Two kinds of nations

March 21, 1996|By William Pfaff

PARIS There are, to draw a gross but necessary distinction, two kindsof nations, immigrant nations and non-immigrant nations.

The anti-immigration backlash in the United States today, which the Buchanan campaign has exploited, occurs in an immigrant nation which from time to time has closed its borders, but which still understands its immigrant vocation.

However, the American commitment to that vocation is immensely complicated by the racial element in American immigration today, which suggests that by early in the new millennium the U.S. will cease to be a predominantly white nation.

Changing colors

The U.S. Bureau of the Census announced last week that a projection of present demographic trends indicates that by 2050 about half the American population will be non-white. The prospect of so dramatic a change in the composition of American society has an imponderable but undeniable influence on current American attitudes, as Mr. Buchanan has made evident. The projection itself quite possibly will contribute to an altered trend which will retard the change, but which is unlikely to reverse it.

Race is one element in national identity, a non-essential one, although in the United States, extremely potent. France, the second great immigrant nation, is relatively free from racial prejudice. There, anti-immigrant sentiment has less to do with race as with culture and religion.

North African Muslim immigrants, in the first generation at least, have tended to resist cultural assimilation. Among their children and grandchildren, because of unemployment the strong assimilative influences provided by the workplace are lacking. Some young men are being recruited to an Islamic fundamentalism which provides them with identity and purpose. Young French-Algerians from just these circumstances were implicated in bombings in Paris late last year.

In Germany, where anti-immigrant feeling is also a significant problem, cultural assimilation of the immigrants is not today an accepted solution. Many second- and third-generation offspring of Turkish workers originally recruited to perform the heavy labor of Germany's postwar economic "miracle," who have been educated in Germany, may speak only German. They are largely assimilated to German culture, but still face all but insurmountable obstacles in acquiring German citizenship.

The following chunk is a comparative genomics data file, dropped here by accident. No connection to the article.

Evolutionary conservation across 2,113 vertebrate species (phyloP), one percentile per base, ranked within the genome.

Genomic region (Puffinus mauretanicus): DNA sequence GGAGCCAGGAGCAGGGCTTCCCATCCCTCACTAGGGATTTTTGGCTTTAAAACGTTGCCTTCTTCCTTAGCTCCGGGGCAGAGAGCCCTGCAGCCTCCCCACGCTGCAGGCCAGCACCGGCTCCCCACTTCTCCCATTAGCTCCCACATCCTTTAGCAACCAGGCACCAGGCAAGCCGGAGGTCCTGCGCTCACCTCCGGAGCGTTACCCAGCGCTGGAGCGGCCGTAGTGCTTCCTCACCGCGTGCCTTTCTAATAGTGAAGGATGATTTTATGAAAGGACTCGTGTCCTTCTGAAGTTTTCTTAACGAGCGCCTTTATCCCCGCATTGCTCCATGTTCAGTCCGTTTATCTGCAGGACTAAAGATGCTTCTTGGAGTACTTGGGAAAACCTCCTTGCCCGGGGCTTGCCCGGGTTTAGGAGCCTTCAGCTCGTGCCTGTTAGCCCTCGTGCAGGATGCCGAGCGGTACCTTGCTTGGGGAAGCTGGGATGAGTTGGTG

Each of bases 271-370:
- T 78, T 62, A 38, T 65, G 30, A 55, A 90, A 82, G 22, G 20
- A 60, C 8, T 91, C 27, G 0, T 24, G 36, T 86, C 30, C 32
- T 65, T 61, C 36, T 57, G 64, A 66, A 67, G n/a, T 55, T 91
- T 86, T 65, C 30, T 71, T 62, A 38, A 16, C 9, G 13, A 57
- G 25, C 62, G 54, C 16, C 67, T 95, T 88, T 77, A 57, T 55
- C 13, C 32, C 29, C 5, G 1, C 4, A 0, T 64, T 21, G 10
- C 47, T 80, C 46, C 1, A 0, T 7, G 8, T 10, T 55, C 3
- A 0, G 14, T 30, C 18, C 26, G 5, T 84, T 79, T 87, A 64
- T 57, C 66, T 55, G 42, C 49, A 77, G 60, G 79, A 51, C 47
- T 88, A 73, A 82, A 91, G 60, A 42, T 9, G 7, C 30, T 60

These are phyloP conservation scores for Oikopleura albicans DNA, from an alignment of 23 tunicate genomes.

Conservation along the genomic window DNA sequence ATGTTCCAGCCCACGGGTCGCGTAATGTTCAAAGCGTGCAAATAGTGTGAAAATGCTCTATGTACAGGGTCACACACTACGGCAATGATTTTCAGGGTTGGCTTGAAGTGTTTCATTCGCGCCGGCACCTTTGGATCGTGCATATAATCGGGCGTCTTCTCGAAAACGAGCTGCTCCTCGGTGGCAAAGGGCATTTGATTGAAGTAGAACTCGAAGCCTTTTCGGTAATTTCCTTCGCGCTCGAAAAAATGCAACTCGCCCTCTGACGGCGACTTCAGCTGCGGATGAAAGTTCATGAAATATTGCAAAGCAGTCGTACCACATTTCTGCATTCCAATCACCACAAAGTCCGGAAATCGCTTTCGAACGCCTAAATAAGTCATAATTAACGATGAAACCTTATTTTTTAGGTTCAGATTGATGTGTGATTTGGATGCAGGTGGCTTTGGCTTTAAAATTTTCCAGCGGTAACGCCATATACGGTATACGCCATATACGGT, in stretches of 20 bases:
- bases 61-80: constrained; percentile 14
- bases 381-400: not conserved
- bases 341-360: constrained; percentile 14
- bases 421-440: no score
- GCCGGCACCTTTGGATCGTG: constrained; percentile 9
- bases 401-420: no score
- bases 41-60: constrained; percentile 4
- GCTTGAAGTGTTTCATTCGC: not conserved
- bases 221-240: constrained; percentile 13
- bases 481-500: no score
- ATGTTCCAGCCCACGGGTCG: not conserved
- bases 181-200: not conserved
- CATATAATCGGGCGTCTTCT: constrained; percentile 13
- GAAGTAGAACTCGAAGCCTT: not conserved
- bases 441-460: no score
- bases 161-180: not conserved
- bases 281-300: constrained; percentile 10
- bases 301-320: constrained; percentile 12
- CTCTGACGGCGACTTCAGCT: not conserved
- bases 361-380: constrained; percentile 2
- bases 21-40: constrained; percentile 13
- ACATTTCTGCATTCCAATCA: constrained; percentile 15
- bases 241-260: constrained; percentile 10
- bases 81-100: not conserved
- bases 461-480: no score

There are more than two million Turks who live in Germany without German citizenship. Germany at the same time has each year been granting citizenship, in a quasi-automatic way, to something like 200,000 "ethnic Germans" from the former Soviet Union and from Eastern Europe, many of whom speak no German and have little or no cultural connection with Germany.

Since the time of Bismarck, the Germans have conceived of themselves in ethnic terms, even though there is no scientific justification for thinking that the German people are any more ethnically homogeneous than most of their neighbors.

They are a less homogeneous people than the Scandinavians or Hungarians, but their conventional view of themselves, as the leader of the Christian Democratic group in the Bundestag, Wolfgang Schauble has said, is as "a community of destiny and ancestry." German identity "does not derive from commitment to an idea but from membership in a people." This position is contested in the current German political debate, but remains the basis of German legislation on immigration.

Toward a new identity

The immigrant nation, in contrast, possesses an ideological motive for assimilation, since it sees itself as the national vehicle of a new kind of society. This has been the case for both the United States and France since the 18th century. Both have taken for granted that immigrants would want to trade "outmoded" ideas for new ones. Cultural assimilation remains French policy today, functioning mainly through the national school system, and few in the public debate dissent.

In the United States a powerful current of thought says that public policy which promotes cultural assimilation amounts to cultural aggression. Canada and Australia have adopted this idea too, which may reflect the problem both Canadians and Australians seem to have in answering the question of why Canada or Australia should exist.

I was once told by a Canadian intellectual that he not only did not know what the Canadian identity is, "but even if I knew it, I wouldn't want it." Australia has a more robust sense of self, and yet in the last decade has sought unconvincingly, to outside eyes to reidentify or reposition Australia as an "Asian" country, distancing itself from its European origins.

All of this is powerful and potentially incendiary stuff, since assimilation and multi-culturism are matters crucial to a nation's identity, and national identity is connected with the human's primordial sense of individual identity and vulnerability.

There is a pathology of nationalism, but nationalism, race, and cultural identity also secure peoples' sense of themselves. Historically, the most vicious nationalisms and instances of racism have arisen in those societies least confident of themselves, or the most divided.

Nationalism is never so intense as among people whose national identity has been cast into doubt, or is challenged by a minority within. The most frantic nationalists are marginalized people. These seem banal things to say, yet many today seem not to understand.

William Pfaff is a syndicated columnist.

Pub Date: 3/21/96

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